The top of the draft features a wide mix of talent varying in size and speed. Defenseman Bowen Byram is ranked second among North Americans followed by center Kirby Dach. Then follows a large cluster of Hughes’ USA Hockey teammates, including centers Alex Turcotte and Trevor Zegras and 5-foot-7 forward Cole Caufield, who set a program record with 72 goals last season.

The NTDP list of potential first-round selections are rounded out by left winger Matthew Boldy, defenseman Cameron York and Spencer Knight, the top-ranked North American goalie.

With Hughes and Kakko expected to be off the board, the real intrigue should begin with Chicago picking third after the Blackhawks bucked the draft lottery odds to jump from the 12th spot in the draft order.

”There seems to be an understanding of how those firsts two picks will go, though you never know until it happens,” Blackhawks GM Stan Bowman said. ”But we’re going to pick one of three players. … We’re not going to be cramming last minute. I think we’re going to be very comfortable with the guy that we pick.”

Colorado follows with the fourth pick, leaving Avalanche amateur scouting director Alan Hepple interested in who the Blackhawks might select.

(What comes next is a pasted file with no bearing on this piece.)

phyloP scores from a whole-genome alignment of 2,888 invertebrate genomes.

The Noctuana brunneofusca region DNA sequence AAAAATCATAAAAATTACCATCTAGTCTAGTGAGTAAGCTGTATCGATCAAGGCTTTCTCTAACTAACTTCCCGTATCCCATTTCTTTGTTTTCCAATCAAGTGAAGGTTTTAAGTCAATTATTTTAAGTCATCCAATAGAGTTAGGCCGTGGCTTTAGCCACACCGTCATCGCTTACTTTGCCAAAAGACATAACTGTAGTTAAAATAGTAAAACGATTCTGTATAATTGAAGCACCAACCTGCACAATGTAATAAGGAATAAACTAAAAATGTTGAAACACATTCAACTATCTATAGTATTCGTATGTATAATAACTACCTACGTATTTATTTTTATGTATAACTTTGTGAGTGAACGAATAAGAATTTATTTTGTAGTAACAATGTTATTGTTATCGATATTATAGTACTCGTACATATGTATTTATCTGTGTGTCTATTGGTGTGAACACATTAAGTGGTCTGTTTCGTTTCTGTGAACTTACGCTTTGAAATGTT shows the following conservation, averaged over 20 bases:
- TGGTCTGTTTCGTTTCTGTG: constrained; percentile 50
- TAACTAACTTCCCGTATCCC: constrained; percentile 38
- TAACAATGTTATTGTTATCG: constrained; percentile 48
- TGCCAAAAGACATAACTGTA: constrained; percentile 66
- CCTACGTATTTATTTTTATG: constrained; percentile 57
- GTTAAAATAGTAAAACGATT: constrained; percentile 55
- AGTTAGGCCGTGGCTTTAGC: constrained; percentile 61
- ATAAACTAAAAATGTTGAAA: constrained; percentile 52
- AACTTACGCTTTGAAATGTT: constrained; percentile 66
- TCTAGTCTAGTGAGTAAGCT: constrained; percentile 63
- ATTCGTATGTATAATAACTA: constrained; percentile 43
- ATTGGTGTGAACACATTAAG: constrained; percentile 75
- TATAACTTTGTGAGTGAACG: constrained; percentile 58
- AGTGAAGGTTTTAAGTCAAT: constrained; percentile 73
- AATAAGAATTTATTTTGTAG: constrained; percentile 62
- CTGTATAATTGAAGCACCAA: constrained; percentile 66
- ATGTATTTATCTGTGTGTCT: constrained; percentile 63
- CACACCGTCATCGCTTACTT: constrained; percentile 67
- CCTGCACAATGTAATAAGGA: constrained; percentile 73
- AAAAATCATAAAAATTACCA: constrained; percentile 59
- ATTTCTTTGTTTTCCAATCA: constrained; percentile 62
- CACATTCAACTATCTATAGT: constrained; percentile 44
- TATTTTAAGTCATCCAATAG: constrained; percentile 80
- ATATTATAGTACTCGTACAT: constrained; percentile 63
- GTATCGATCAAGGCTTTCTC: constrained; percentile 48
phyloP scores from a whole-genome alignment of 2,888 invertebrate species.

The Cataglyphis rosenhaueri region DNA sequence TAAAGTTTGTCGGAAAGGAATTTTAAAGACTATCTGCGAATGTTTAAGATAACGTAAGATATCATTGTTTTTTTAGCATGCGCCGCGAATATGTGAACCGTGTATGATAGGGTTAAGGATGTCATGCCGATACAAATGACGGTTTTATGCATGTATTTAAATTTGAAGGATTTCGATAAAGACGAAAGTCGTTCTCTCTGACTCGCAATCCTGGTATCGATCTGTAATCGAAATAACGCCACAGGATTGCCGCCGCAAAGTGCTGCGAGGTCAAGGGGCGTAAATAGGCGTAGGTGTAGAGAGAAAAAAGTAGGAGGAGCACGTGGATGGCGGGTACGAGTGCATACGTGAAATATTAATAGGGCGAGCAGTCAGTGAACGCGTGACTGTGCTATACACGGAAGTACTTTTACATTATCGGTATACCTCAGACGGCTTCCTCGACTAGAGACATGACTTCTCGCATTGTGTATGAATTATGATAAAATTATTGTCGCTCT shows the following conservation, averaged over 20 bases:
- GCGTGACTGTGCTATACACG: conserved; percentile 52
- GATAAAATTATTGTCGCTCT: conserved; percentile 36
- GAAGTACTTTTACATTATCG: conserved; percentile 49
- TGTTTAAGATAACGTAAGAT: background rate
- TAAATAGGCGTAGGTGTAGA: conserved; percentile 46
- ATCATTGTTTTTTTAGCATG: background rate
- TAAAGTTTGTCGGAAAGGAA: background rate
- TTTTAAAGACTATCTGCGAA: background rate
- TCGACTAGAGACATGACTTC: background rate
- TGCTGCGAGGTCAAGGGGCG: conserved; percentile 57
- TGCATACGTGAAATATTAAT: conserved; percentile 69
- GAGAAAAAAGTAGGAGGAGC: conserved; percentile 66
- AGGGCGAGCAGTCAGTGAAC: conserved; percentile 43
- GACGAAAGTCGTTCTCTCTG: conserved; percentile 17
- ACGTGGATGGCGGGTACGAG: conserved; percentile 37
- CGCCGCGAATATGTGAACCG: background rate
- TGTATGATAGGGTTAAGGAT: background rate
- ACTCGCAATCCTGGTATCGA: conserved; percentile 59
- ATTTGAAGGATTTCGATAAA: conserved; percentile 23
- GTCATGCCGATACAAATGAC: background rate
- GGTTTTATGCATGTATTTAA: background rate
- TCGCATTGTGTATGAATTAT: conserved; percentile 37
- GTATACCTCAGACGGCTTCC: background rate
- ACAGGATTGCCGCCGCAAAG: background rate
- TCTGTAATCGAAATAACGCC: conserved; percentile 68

”I told Joe just to go ask them,” Hepple said, referring to Avalanche GM Joe Sakic. ”We’ve got a few guys targeted. We know what we have.”

NOTES: Knight has the potential of becoming the 10th American-born goalie selected in the first round and first since Dallas chose Jake Oettinger with the 26th pick in 2017. … The record for most American-born players selected in the first round is 12, in 2016. … Center Dylan Cozens, ranked fifth among North Americans, has the chance to become the first player born in Canada’s Yukon Territory selected in the first round.

AP Hockey Writers Stephen Whyno and Larry Lage, and sports writers Tim Booth and Pat Graham contributed to this story.

More AP NHL: https://apnews.com/NHL and https://twitter.com/AP-Sports

Are the Flyers reverting to old ways?

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Chuck Fletcher is going at things at a speed more familiar to Philadelphia Flyers fans.

The team’s general manager has been a bit feisty over the past several days, aggressively seeking out additions to his roster, including trading a fifth-round pick for the rights to negotiate early with Kevin Hayes — a move that paid of with a massive contract on Tuesday.

Fletcher also took advantage of a cash-strapped San Jose Sharks team to bring in 32-year-old defenseman Justin Braun and flipped the unpredictable Radko Gudas (well, 70 percent of him) for 32-year-old Matt Niskanen, too.